photograph of trawling marks on glass-sponge reefAs their name implies, glass-sponge reefs are highly sensitive to mechanical damage, whether this be from fishes, mammals, or fishing gear.  Of 14 deep-water reefs mapped using multibeam bathymetry and sidescan sonar in the Georgia Basin, British Columbia, 7 of these have been visually examined by scientists in Victoria, British Columbia using video from ROV-mounted cameras.  Of the 7, three are found to be undamaged, 2 are quite badly damaged, and 2 are damaged but seem to be recovering (see photographs below).  Close scrutiny of the damaged reefs reveal tracks characteristic of those caused by bottom-dragged fishing gear (see photograph on Right).  The authors list at least 10 animal taxa associated with the reefs, and note that undamaged reefs host more adult and juvenile rockfishes than damaged ones.  Recovery from damage is slow.  With growth rates measured in just a few cm per year, recovery of a large reef may take hundreds of years.  The authors do not discuss the “conservation status” of these Georgia-Strait reefs specifically, but other glass-sponge reefs in the the province in Hecate Strait are presently identified by the Federal Ministry of Fisheries and Oceans as an “Area of Interest” for a future Marine Protected Area (MPA).  Cook et al. 2008 Mar Environmental Res 66: S80-S86. Photographs courtesy Kim Conway, Geological Survey of Canada, Canadian Hydrographic Service, and Environment Canada.


Marks photographed on one of the damaged
reefs are suggestive of scrapings made by the
large doors of bottom-trawling fishing boats

 
undamaged glass-sponge reef in the Georgia Basin complex
Example of an undamaged reef in Georgia Strait, B.C
damaged but possibly recovering glass-sponge reef in the Georgia Basin complex
Damaged but possibly recovering glass-sponge reef
damaged glass-sponge reef in the Georgia Basin complex
Damaged glass-sponge reef
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Research study 4
 

study sites for glass-sponge-reef investigationhistogram comparing reef sites for presence of juvenile rockfishesA follow-up study by the same research group shows, indeed, that glass-sponge gardens provide protective habitats for juvenile quillback rockfishes Sebastes maliger.   The reefs in question are several shallow-water ones (28-35m depth, see map) in the Strait of Georgia accessible to some extent by SCUBA-divers (see photograph) and by ROVs.  Interestingly, cloud sponges (mostly Aphrocallistes vastus) growing  directly on rocks (referred to as “sponge gardens”) host more newly recruited rockfishes than do the same sponges growing on dead and compacted sponges.  The histogram shows data for 3 types of rockfishes, but only the quillback variety is represented by new recruits; the 2 other species are represented by larger juveniles.  The difference between the 2 types of habitats appears to be in more space and food availability in the sponge-garden habitats, where biodiversity is found by the researchers to be comparatively high.  Marliave et al. 2009 Mar Biol 156: 2237.  Photographs courtesy the authors and the Canadian Hydrographic Service.

NOTE  the researchers document 106 species (from 10 phyla) in the sponge-rock habitat versus 15 species (5 phyla) in the other habitat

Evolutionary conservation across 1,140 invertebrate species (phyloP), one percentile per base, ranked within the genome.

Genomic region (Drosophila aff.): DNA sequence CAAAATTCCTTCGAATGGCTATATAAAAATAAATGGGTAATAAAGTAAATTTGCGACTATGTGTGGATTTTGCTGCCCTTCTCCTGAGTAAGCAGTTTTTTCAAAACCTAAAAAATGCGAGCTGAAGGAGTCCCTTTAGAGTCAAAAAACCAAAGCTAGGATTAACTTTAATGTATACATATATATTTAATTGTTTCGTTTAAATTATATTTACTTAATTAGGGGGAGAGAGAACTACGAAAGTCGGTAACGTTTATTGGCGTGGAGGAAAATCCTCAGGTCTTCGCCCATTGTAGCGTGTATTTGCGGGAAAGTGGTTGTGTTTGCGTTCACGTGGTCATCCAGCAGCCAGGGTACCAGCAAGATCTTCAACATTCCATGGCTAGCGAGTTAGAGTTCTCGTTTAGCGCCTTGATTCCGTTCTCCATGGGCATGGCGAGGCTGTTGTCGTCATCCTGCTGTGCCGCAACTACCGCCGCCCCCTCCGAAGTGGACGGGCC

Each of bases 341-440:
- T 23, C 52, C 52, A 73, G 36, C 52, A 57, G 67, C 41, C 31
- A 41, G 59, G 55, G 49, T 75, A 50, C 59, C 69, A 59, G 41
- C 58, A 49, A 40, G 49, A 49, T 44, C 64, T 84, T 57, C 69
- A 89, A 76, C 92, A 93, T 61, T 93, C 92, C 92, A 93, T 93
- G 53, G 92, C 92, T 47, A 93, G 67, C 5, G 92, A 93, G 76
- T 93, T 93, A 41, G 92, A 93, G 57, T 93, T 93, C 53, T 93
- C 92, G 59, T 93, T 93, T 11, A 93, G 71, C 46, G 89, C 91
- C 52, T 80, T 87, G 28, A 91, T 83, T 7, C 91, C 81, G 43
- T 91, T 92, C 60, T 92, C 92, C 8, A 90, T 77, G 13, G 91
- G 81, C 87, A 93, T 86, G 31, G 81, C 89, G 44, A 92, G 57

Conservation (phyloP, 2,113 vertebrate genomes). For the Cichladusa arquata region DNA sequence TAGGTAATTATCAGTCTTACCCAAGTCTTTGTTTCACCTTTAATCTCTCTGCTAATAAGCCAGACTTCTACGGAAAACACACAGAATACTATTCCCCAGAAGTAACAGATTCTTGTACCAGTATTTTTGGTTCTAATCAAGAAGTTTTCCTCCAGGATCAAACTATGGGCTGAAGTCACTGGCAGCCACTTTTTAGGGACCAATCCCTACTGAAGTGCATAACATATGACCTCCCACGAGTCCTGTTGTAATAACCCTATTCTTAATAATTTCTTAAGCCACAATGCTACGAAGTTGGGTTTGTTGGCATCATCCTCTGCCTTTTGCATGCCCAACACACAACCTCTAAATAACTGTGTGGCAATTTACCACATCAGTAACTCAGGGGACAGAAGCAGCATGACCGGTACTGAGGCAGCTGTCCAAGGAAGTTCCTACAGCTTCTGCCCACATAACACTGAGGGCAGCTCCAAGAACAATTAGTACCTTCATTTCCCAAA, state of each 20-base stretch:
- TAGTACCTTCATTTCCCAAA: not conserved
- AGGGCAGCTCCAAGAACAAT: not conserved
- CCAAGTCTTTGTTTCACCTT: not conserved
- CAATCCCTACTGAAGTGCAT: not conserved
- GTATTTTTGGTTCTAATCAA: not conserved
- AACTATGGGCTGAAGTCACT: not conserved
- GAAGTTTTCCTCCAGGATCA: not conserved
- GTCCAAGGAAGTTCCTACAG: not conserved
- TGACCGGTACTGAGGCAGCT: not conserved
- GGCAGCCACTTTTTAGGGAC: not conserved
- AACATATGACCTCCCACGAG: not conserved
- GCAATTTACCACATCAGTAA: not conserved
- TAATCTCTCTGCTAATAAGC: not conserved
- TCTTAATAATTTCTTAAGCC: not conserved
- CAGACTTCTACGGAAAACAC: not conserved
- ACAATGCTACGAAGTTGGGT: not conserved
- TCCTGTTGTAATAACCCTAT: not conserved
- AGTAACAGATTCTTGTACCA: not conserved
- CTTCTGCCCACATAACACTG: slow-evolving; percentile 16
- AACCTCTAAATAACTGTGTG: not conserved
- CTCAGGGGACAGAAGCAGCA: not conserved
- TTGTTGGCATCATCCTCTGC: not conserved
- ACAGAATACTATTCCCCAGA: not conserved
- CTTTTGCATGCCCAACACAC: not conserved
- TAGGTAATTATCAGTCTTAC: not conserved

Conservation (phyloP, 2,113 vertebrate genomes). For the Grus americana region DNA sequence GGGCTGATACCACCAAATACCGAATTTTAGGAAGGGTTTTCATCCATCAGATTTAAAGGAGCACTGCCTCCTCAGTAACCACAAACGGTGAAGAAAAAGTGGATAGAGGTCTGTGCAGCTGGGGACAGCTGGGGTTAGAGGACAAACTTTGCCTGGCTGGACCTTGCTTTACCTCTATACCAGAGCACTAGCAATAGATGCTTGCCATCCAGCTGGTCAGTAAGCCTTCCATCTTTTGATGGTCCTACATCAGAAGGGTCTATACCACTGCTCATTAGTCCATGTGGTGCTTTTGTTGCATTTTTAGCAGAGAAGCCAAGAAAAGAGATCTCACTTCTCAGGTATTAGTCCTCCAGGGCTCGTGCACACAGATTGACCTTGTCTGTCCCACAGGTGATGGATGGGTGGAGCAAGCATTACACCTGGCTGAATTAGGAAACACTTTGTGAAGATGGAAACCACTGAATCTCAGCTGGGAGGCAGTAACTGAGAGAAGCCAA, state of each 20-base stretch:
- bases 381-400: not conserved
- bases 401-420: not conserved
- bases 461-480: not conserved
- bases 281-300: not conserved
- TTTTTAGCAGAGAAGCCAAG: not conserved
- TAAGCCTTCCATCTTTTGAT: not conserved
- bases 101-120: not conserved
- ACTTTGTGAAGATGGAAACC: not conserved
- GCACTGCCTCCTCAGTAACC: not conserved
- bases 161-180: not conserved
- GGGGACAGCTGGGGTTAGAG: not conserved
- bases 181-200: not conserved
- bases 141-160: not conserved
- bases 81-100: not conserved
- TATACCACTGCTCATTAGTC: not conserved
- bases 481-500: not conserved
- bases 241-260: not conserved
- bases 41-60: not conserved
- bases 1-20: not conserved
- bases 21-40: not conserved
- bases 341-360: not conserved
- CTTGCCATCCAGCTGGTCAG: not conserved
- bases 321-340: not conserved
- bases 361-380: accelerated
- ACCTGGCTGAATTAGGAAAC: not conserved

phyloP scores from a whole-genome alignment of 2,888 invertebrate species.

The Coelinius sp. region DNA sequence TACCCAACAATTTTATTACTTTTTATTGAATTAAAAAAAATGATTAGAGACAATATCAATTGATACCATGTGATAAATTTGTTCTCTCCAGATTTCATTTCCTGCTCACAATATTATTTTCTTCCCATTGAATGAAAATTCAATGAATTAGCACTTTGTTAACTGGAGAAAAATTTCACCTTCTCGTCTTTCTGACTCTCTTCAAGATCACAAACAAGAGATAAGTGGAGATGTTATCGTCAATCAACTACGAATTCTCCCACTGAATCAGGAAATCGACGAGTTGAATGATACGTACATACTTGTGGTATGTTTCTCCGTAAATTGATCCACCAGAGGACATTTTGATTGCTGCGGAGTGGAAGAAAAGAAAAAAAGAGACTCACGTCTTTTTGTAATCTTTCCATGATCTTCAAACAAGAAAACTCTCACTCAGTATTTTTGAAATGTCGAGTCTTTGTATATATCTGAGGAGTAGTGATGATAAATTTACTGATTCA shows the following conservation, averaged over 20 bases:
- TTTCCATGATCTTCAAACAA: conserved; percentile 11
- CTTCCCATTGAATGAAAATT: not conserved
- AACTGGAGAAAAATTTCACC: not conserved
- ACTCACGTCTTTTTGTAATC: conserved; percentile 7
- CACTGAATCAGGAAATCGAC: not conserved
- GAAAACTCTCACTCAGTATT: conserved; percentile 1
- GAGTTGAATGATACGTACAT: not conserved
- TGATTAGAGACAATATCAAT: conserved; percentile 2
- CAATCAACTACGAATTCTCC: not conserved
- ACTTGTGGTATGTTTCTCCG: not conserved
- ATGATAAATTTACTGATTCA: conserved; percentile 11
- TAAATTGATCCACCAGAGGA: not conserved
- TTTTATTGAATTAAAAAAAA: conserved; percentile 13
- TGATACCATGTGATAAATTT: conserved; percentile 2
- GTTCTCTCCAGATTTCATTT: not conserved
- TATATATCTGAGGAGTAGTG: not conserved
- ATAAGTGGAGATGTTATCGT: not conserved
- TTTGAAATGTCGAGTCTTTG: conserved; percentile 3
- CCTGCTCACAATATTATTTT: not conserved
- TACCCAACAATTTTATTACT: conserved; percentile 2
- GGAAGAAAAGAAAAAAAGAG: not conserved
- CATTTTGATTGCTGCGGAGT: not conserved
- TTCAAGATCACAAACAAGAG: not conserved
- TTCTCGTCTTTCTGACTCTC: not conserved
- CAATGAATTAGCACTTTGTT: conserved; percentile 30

photograph of sponge gardens courtesy Marliave et al. 2009 Mar Biol 156: 2237 and Canadian Hydrographic Service
Sponge gardens at Texada Island at about 30m depth
photograph of glass-reef sponge habitat in Howe Sound courtesy  Marliave et al. 2009 Mar Biol 156: 2237 and Canadian Hydrographic Service
Glass sponge-on-dead sponges habitat in Howe Sound at 30m depth
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Research study 5
 

map showing glass reefs in the Strait of Georgiaglass sponge Aphrocallistes vastusA recent study from researchers at the University of Alberta employs ROV-mounted cameras to produce marvelous high-resolution photographic surveys of 3 glass-sponge reefs in the Strait of Georgia, Canada (see map).  The authors are able to map the reefs in 3-dimensional format with high precision.  Within a reef, the sponges grow in tightly clusterted bushes of oscula (oscula are 5-10cm in diameter), a result in large part of sideways budding from the bases of individual sponges (see photograph upper Left).  Each bud will grow into a new osculum.  Average depths of the reefs are 30-50m (depths in meters are indicated on the 3-dimensional maps below) and cover ranges from 12-26%.  The 3-dimensional growth of the sponges, up to 1m in height, provides habitat for fish and crustaceans.  The authors note that only 2 species of dyctyonine sponges Aphrocallistes vastus and Heterochone calyx comprise the reefs in the Strait of Georgia (see photographs below).  Note in these excellent visual reproductions that the reefs are not confined to the tops of ridges; rather, they occupy a wide range of slopes.  The 3 reefs featured in this study cover “several hundred thousand square meters”, but are dwarfed 1300-fold by an assemblage of large reefs in Hecate Strait in northern British Columbia (see Research Study 2 above).  Chu & Leys 2010 Mar Ecol Progr Ser 417: 97. Photographs courtesy the authors.

NOTE  glass sponges are categorised into 2 major groups: the lyssacine, with a structure of loose spicules, and the dyctyonine, with fused spicule

  photo composite of Howe Reef in Strait of Georgia courtesy Chu & Leys 2010 Mar Ecol Progr Ser 417: 97
  photo composite of Fraser Reef in Strait of Georgia courtesy Chu & Leys 2010 Mar Ecol Progr Ser 417: 97
 
photo composite of Galiano Reef in Strait of Georgia courtesy Chu & Leys 2010 Mar Ecol Progr Ser 417: 97